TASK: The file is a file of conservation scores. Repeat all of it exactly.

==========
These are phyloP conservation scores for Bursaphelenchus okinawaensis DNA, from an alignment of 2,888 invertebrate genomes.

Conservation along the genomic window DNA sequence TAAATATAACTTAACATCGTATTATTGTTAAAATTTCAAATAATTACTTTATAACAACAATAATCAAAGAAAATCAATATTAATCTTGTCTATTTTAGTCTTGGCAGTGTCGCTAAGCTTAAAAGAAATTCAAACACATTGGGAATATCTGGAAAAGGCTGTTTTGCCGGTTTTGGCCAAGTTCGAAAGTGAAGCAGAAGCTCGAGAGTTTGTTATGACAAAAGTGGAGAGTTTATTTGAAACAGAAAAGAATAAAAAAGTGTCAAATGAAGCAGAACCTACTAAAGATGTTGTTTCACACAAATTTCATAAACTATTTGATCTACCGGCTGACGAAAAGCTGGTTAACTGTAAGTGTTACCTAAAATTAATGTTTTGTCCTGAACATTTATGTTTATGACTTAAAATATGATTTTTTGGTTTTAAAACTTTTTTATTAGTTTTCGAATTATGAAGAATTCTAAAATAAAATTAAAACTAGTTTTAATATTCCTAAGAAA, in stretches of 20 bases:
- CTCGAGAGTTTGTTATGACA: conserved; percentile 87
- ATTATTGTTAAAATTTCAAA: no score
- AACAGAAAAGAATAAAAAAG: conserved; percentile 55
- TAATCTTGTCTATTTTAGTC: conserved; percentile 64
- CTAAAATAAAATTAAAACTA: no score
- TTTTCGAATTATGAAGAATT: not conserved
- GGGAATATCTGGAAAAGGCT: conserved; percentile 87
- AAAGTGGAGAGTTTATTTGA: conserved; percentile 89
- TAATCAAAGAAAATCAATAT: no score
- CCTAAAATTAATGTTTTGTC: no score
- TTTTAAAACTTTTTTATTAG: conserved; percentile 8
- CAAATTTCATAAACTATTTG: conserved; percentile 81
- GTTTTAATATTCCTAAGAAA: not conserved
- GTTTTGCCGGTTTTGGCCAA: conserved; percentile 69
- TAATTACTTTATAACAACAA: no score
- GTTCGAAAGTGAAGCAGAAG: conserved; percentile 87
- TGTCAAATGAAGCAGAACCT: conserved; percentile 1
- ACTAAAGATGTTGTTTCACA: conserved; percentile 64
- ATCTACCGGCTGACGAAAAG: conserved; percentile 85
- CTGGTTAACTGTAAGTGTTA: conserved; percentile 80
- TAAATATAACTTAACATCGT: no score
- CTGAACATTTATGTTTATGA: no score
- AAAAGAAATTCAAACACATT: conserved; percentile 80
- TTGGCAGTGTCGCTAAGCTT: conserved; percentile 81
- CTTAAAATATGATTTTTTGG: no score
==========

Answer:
These are phyloP conservation scores for Bursaphelenchus okinawaensis DNA, from an alignment of 2,888 invertebrate genomes.

Conservation along the genomic window DNA sequence TAAATATAACTTAACATCGTATTATTGTTAAAATTTCAAATAATTACTTTATAACAACAATAATCAAAGAAAATCAATATTAATCTTGTCTATTTTAGTCTTGGCAGTGTCGCTAAGCTTAAAAGAAATTCAAACACATTGGGAATATCTGGAAAAGGCTGTTTTGCCGGTTTTGGCCAAGTTCGAAAGTGAAGCAGAAGCTCGAGAGTTTGTTATGACAAAAGTGGAGAGTTTATTTGAAACAGAAAAGAATAAAAAAGTGTCAAATGAAGCAGAACCTACTAAAGATGTTGTTTCACACAAATTTCATAAACTATTTGATCTACCGGCTGACGAAAAGCTGGTTAACTGTAAGTGTTACCTAAAATTAATGTTTTGTCCTGAACATTTATGTTTATGACTTAAAATATGATTTTTTGGTTTTAAAACTTTTTTATTAGTTTTCGAATTATGAAGAATTCTAAAATAAAATTAAAACTAGTTTTAATATTCCTAAGAAA, in stretches of 20 bases:
- CTCGAGAGTTTGTTATGACA: conserved; percentile 87
- ATTATTGTTAAAATTTCAAA: no score
- AACAGAAAAGAATAAAAAAG: conserved; percentile 55
- TAATCTTGTCTATTTTAGTC: conserved; percentile 64
- CTAAAATAAAATTAAAACTA: no score
- TTTTCGAATTATGAAGAATT: not conserved
- GGGAATATCTGGAAAAGGCT: conserved; percentile 87
- AAAGTGGAGAGTTTATTTGA: conserved; percentile 89
- TAATCAAAGAAAATCAATAT: no score
- CCTAAAATTAATGTTTTGTC: no score
- TTTTAAAACTTTTTTATTAG: conserved; percentile 8
- CAAATTTCATAAACTATTTG: conserved; percentile 81
- GTTTTAATATTCCTAAGAAA: not conserved
- GTTTTGCCGGTTTTGGCCAA: conserved; percentile 69
- TAATTACTTTATAACAACAA: no score
- GTTCGAAAGTGAAGCAGAAG: conserved; percentile 87
- TGTCAAATGAAGCAGAACCT: conserved; percentile 1
- ACTAAAGATGTTGTTTCACA: conserved; percentile 64
- ATCTACCGGCTGACGAAAAG: conserved; percentile 85
- CTGGTTAACTGTAAGTGTTA: conserved; percentile 80
- TAAATATAACTTAACATCGT: no score
- CTGAACATTTATGTTTATGA: no score
- AAAAGAAATTCAAACACATT: conserved; percentile 80
- TTGGCAGTGTCGCTAAGCTT: conserved; percentile 81
- CTTAAAATATGATTTTTTGG: no score